The second article in our series on dizziness and vertigo focuses on dizziness, specifically cervicogenic dizziness. Before we start, I feel it is important to make a distinction between the terms dizziness and vertigo, as many people use them interchangeably even though they are two different symptoms. Vertigo is a feeling that the room is spinning around you whereas dizziness is described as feeling faint, woozy, weak, or unsteady. The key difference between the two is the spinning sensation. Cervicogenic dizziness is a condition commonly seen in our clinic that with treatment can be quickly and effectively resolved.
Cervicogenic dizziness is thought to result from improper information being relayed to the brain from the joints and muscles in the neck.1,2Research has shown for some time that like the vestibular system, the neck plays a important role in hand-eye coordination, balance, and posture.1,3It therefore makes sense that dysfunction or problems with the neck will result in improper input to the brain, which can sometimes be interpreted as dizziness. In addition to dizziness patients with this condition will generally experience unsteadiness with walking, as well as neck pain, or headache. People with a history of head trauma, neck arthritis, and disc herniation are more likely to experience cervicogenic dizziness.1
Unlike benign paroxysmal positional vertigo (BPPV) which generally resolves in 30-60 seconds, symptoms of cervicogenic dizziness last from minutes to hours.1There may not be a specific direction of neck movement that brings on dizziness, but neck movement in general. When a person has BPPV they can usually identify a specific movement that provokes symptoms, for example rolling to the left in bed. Because there is not one specific provoking movement and there are not any reliable clinical tests to diagnose cervicogenic dizziness, it is generally a bit harder to identify. Diagnosis of this condition is made by exclusion1, meaning no other cause of these symptoms have been identified, including stroke, BPPV, or Meniere’s disease.
Once a proper diagnosis has been made appropriate treatment can be provided. In our clinic we have found interventions that focus on the restoration of normal neck movement including stretches, soft tissue work (massage/fascial manipulation), and postural retraining to be very effective in improving and resolving symptoms of dizziness. Many times, throughout the course of therapy, we will also see notable improvement in associated symptoms including neck stiffness, neck pain, and headache. The best part is many times significant changes in symptoms can be achieved in just a few visits. With that being said, it may take longer to achieve changes in symptoms that have a longer history. It is therefore imperative to seek prompt treatment when symptoms first arise.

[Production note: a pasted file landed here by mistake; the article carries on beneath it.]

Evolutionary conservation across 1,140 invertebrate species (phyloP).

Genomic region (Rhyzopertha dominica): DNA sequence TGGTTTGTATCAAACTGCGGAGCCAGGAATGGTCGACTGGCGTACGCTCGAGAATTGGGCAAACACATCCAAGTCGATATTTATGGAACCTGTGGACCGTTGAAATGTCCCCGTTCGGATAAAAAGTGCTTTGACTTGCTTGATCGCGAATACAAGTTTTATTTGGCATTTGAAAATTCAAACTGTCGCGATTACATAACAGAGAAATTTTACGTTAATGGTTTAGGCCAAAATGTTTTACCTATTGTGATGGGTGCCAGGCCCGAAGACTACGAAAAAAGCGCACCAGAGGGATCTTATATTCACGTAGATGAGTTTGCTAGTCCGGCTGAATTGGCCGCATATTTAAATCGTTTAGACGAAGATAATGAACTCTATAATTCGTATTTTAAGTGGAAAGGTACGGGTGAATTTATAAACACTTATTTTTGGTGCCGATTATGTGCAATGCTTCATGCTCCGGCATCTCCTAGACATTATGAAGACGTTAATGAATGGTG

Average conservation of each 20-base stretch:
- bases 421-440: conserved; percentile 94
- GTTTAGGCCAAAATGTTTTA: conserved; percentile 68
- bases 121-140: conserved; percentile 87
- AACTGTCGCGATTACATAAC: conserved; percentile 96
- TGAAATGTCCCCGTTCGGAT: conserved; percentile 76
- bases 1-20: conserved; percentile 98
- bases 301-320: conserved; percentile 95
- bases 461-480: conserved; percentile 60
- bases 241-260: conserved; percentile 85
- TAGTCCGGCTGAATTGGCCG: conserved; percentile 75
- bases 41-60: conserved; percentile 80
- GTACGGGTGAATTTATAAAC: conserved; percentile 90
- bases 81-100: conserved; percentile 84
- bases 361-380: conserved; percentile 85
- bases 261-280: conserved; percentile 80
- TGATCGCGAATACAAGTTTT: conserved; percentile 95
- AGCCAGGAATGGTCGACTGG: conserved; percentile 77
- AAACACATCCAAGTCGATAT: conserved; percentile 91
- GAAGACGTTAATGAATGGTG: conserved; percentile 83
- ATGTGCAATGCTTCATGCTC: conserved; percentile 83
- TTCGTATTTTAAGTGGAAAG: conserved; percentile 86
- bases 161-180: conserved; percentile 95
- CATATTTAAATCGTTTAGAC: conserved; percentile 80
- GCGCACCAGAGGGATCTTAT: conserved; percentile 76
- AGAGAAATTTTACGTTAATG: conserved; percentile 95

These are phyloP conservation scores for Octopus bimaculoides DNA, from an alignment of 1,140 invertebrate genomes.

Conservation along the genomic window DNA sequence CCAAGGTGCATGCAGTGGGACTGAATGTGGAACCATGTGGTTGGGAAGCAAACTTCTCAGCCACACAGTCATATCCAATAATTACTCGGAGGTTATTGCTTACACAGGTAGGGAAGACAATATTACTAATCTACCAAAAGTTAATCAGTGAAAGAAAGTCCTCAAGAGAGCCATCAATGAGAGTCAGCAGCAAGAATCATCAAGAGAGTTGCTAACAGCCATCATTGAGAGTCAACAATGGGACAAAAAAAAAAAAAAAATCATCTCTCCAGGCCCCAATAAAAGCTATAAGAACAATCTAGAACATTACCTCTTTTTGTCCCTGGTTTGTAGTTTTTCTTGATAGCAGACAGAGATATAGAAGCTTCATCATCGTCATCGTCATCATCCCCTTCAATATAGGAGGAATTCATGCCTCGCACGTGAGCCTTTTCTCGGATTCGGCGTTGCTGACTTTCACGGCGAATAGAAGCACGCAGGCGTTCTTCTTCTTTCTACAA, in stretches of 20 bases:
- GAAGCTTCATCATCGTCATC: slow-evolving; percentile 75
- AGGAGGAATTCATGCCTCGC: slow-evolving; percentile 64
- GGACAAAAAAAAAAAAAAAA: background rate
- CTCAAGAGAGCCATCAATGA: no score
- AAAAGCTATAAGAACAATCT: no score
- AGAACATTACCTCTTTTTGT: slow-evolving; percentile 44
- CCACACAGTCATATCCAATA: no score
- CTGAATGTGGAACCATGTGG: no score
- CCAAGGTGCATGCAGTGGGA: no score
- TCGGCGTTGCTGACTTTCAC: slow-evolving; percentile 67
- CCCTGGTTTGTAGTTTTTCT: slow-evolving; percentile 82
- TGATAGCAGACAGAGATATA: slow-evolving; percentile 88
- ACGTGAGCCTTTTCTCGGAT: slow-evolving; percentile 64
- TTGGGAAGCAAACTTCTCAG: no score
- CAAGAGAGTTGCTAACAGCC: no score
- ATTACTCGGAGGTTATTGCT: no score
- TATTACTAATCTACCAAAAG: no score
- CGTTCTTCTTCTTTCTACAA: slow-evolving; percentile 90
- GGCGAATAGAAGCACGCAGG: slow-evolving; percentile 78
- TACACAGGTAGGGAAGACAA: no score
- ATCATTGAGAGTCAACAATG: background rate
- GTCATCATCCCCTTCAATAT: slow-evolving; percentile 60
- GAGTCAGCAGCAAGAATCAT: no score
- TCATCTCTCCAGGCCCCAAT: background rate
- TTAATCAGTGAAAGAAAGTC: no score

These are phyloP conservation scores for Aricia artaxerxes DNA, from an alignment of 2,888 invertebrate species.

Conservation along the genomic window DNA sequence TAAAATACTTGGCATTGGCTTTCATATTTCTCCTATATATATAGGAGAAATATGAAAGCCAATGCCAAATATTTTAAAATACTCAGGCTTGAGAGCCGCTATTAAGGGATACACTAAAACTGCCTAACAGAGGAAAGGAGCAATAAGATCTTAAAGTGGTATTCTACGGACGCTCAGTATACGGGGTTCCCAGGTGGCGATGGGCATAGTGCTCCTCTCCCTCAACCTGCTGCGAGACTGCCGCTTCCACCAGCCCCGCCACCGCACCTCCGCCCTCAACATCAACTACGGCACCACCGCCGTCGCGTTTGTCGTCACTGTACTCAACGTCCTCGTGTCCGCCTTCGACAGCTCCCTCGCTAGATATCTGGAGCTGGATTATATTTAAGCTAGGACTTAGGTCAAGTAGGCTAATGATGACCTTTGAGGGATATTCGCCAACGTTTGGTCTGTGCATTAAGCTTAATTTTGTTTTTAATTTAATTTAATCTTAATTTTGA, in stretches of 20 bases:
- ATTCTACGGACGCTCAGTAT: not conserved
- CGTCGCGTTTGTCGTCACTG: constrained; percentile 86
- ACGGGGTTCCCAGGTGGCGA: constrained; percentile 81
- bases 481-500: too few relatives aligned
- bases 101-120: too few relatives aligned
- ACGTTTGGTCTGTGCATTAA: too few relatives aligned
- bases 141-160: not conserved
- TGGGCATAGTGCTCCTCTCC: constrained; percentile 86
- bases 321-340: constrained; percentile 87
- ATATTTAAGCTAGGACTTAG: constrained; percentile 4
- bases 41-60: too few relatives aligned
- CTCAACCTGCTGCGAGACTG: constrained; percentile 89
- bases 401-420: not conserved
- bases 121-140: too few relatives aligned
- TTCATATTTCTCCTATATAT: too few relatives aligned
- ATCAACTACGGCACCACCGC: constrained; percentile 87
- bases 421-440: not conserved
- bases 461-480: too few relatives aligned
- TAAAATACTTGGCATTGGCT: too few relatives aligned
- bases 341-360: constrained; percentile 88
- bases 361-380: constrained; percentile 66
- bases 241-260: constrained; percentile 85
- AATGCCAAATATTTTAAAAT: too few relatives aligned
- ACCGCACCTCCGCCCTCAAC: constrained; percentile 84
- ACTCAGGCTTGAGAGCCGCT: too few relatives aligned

If you or someone you know is experiencing the symptoms we have described but are unsure if physical therapy is appropriate, we are here to help and offer free phone consultations and fifteen-minute screenings. Please feel free to contact either our Harrisonburg or Broadway office to schedule a screening or consultation.
Thank you for taking the time to read this article. I want to briefly conclude with what is arguably the most important take away from this article series. Although symptoms of dizziness and vertigo may arise from the conditions we discussed, they may also be symptoms of more serious medical conditions that require immediate medical attention. With that being said, the following signs/symptoms are important to keep in mind to avoid improper handling of a serious medical condition. These signs/symptoms include: constant vertigo (spinning), the feeling of being pushed to one side, facial asymmetry, problems swallowing, problems speaking, loss of consciousness, unexplained falls, changes in sensation, and upper eyelid drooping. If any of these signs or symptoms are present the person experiencing them should seek immediate medical care at an emergency department.1
- Wrisley, D. M., Sparto, P. J., Whitney, S. L., & Furman, J. M. (2000). Cervicogenic dizziness: a review of diagnosis and treatment. Journal of Orthopaedic & Sports Physical Therapy, 30(12), 755-766.
- Furman, J. M., & Cass, S. P. (1996). Balance disorders: a case-study approach. Philadelphia, PA: FA Davis.
- Brown, J. J. (1992). Cervical contribution to balance: Cervical vertigo. The Head Neck Sensory Motor System., 644-647.